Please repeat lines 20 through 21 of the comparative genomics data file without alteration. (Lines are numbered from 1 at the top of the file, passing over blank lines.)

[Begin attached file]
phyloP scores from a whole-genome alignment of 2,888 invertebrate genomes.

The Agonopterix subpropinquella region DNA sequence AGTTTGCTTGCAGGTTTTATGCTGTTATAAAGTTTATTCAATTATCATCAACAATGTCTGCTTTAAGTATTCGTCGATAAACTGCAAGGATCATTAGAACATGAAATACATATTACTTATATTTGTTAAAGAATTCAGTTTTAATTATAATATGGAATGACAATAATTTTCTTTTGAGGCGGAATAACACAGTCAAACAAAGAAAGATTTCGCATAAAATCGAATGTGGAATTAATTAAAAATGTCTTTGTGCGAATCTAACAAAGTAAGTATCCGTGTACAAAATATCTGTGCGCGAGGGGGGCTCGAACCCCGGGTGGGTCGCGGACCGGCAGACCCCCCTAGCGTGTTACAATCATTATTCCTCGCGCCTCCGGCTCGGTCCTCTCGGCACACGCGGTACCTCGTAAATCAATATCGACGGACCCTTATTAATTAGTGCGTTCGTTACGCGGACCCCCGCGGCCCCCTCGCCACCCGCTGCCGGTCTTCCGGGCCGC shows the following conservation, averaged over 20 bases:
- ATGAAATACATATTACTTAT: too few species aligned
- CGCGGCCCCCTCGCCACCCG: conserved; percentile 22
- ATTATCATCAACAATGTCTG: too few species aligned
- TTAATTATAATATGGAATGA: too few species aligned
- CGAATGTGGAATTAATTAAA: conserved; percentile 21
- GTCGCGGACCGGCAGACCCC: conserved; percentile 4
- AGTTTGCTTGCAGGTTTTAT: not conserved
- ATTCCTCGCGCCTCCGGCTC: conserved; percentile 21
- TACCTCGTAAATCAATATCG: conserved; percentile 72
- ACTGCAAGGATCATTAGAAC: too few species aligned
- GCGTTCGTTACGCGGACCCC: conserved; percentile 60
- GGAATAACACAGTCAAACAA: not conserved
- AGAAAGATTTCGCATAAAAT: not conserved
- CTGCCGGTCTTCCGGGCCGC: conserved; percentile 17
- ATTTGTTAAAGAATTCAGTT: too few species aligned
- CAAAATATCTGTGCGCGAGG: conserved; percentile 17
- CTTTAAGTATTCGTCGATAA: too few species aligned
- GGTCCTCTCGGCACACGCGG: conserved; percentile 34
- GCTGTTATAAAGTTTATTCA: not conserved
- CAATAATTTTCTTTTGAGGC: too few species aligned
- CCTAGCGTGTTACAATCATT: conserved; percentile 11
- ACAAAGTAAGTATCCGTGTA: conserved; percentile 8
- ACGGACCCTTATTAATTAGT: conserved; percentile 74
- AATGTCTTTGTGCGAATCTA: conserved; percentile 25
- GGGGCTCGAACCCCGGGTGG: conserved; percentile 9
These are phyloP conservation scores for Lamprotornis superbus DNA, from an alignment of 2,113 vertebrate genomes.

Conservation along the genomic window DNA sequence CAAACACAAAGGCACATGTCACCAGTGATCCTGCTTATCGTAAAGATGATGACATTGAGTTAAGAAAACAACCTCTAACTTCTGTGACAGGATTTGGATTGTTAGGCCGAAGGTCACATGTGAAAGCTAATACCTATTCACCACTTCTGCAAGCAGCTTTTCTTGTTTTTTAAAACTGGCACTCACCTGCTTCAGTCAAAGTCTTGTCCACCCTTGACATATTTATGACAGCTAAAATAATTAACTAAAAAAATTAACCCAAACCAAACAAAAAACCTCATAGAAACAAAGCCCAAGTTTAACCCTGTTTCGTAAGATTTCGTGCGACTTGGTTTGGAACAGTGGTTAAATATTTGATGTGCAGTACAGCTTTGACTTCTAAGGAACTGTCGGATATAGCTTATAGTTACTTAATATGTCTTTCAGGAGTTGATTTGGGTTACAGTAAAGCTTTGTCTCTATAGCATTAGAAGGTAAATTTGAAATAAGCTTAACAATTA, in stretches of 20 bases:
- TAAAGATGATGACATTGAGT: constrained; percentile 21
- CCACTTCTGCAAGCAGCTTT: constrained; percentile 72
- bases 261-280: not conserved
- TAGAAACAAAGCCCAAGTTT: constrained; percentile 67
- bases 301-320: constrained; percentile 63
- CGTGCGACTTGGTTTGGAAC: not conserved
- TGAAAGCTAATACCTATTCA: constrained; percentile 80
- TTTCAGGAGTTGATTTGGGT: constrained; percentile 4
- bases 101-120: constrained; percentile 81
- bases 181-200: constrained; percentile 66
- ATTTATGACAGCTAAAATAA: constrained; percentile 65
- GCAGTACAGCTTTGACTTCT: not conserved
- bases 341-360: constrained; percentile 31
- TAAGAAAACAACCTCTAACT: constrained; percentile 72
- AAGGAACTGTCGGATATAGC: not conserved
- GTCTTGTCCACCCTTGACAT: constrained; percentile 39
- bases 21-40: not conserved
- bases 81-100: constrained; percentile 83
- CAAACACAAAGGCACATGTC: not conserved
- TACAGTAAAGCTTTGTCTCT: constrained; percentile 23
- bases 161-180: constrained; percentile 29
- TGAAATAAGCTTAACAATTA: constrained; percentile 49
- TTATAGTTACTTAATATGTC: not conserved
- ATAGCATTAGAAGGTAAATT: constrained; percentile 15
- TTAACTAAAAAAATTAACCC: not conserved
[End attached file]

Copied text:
- GGTCCTCTCGGCACACGCGG: conserved; percentile 34
- GCTGTTATAAAGTTTATTCA: not conserved